[AMRadio] High Voltage Power Supplies


Ed Swynar gswynar at durham.net
Sun Oct 30 11:07:24 EST 2005


Hi Jim,

Many thanks for all the info!

Well, mine is the "classic" late 70's era string of 7 diodes per leg, each
paralleled with a resistor / disk capacitor combo. The transformer is,
indeed, centre-tapped, & the design is full-wave rectification, the output
of which goes directly to a series of "parallel resistor-equalized"
high-voltage electrolytics.

The transformer itself is a classic --- an old Fred Hammond job, with a cast
iron(!) frame! The thing weighs-in at a "mere" 90 pounds! I got it surplus
NOS from an old surplus house in Montreal some 30 years ago now...

I took a suggestion of Bry's, Jiim, & placed an RCA plug-in type surge /
transient suppressor that I happened to have available between the p.s. &
the AC outlet --- that is one thing that I'd never done before. If / when
the supply fails again in future, I'll most likely "upgrade" the silicone
string with some of the newer, more robust chunks of silicone that were
simply unavailable 30-odd years ago...

~73!~ Eddy VE3CUI - VE3XZ




----- Original Message -----
From: "Jim Candela" <jcandela at prodigy.net>
To: "Discussion of AM Radio" <amradio at mailman.qth.net>;
<glowbugs-list at piobaire.mines.uidaho.edu>
Sent: Sunday, October 30, 2005 9:42 AM
Subject: Re: [AMRadio] High Voltage Power Supplies


> Eddy,
>
>     It might be helpful if you describe that power
> supply topology. Is it full wave with transformer
> center tap, full wave bridge, and is the filter a pi
> type, choke input filter, etc. If this is an option
> for you, make a sketch, and scan it into a JPEG file,
> and upload it to the net soemwhere. I have net space
> if you email it to me. This way we can all look at
> your schematic, and comment better without guessing.
>
>    In general diodes fail from two transient factors.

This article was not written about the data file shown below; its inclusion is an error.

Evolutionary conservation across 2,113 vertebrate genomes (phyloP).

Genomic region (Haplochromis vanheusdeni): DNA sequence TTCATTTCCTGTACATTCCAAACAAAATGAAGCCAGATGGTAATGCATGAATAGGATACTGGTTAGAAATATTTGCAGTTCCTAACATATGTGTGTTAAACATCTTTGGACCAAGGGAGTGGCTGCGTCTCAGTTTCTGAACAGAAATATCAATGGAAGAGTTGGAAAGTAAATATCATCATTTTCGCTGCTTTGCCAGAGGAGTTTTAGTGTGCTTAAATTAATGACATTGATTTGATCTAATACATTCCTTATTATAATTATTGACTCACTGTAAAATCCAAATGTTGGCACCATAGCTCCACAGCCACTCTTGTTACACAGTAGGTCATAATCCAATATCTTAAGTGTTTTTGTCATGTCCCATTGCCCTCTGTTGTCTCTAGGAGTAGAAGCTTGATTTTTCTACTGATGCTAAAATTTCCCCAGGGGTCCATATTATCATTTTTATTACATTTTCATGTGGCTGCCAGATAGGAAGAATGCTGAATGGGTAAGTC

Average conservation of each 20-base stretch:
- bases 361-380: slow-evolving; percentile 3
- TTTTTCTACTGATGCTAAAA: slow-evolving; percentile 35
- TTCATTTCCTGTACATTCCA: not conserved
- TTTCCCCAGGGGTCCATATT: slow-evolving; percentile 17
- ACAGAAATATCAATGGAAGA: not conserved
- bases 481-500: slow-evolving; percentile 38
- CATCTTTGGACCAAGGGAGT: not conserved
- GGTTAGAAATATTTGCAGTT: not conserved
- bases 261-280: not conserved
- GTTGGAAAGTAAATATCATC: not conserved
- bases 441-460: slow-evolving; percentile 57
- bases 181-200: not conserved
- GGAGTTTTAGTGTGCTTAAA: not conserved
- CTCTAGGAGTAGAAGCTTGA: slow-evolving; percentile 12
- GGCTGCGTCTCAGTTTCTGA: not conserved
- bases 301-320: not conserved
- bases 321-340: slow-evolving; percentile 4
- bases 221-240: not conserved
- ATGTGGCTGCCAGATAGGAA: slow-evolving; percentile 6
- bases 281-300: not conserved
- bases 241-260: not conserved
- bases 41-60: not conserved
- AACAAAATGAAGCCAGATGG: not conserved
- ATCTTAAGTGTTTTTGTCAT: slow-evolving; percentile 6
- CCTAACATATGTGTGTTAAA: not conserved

> The first is current surge, and the second is
> avalanche reverse voltage breakdown. Since you added a
> step/start circuit already, the current surge issue
> should be contained. That leaves reverse breakdown. As
> Brian mentioned, a transformer primary varistor (like
> V130LA10A, for 115 volts, or V250LA10A, for 220 volts)
> might help from power line transients.
>
>     If you look at the Bill Orr handbooks around 1970,
> Bill goes into detail describing diode failure modes,
> and ways to protect them. This includes a custom
> series R-C across the transformer secondary, and
> across the filter choke (if choke input). Today's
> diodes are tougher, and this precaution is often
> unnecessary so long as good diodes are used, and the
> diode PIV rating is at least 2X what the formulas
> state you need. However diodes like the 1N4007 (1A 100
> PIV) need protection, whereas diodes like the 1N5408
> (3A 100 PIV) are a lot more rugged. In researching
> diodes, look for the term "controlled avalanche".
> These are the best because they can take repetitive
> PIV spikes beyond rating without turning into a piece
> of wire. The 1N4001 to 1N4007 series are not in this
> catagory. Unfortunately the data sheets sometimes omit
> the "controlled avalanche" term.
>
> Regards,
> Jim Candela
> WD5JKO
>
> --- Ed Swynar <gswynar at durham.net> wrote:
>
> > 'Morning All,
> >
> > I'm curious as to why I have to replace the silicon
> > diode strings in my 2500 VDC power supply about
> > every 8-10 years, or so...I just went through the
> > exercise again early this morning --- turned on the
> > B+ to my 2 x 813 linear, & got nothing back for my
> > trouble but smoke from inside the enclosed p.s.
> > unit...
> >
> > Opened it up, & the resistor across the relay in my
> > time delay circuit --- transformer primary side ---
> > was fried. I checked the conductivity of both legs
> > of my diode string (it's a full-wave set-up), & sure
> > enough, one leg was A-OK, but the other displayed
> > conductivity on BOTH sides of each diode...not good.
> >
> > Is this the reult of transients / voltage spikes
> > somehow "overwhelming" the diodes...?
> >
> > It used to be more frequent prior to the
> > incorporation of the delay circuitry --- but,
> > despite its presence, this HAS to be at least the
> > second time that a re-build was in order.
> >
> > Any thoughts re. a dose(s) of possible "preventative
> > maintenance" for the future...? I'm at a loss as to
> > anything else here that I might try...
> >
> > Thanks in advance...
> >
> > ~73!~ Eddy VE3CUI - VE3XZ
> >
> >
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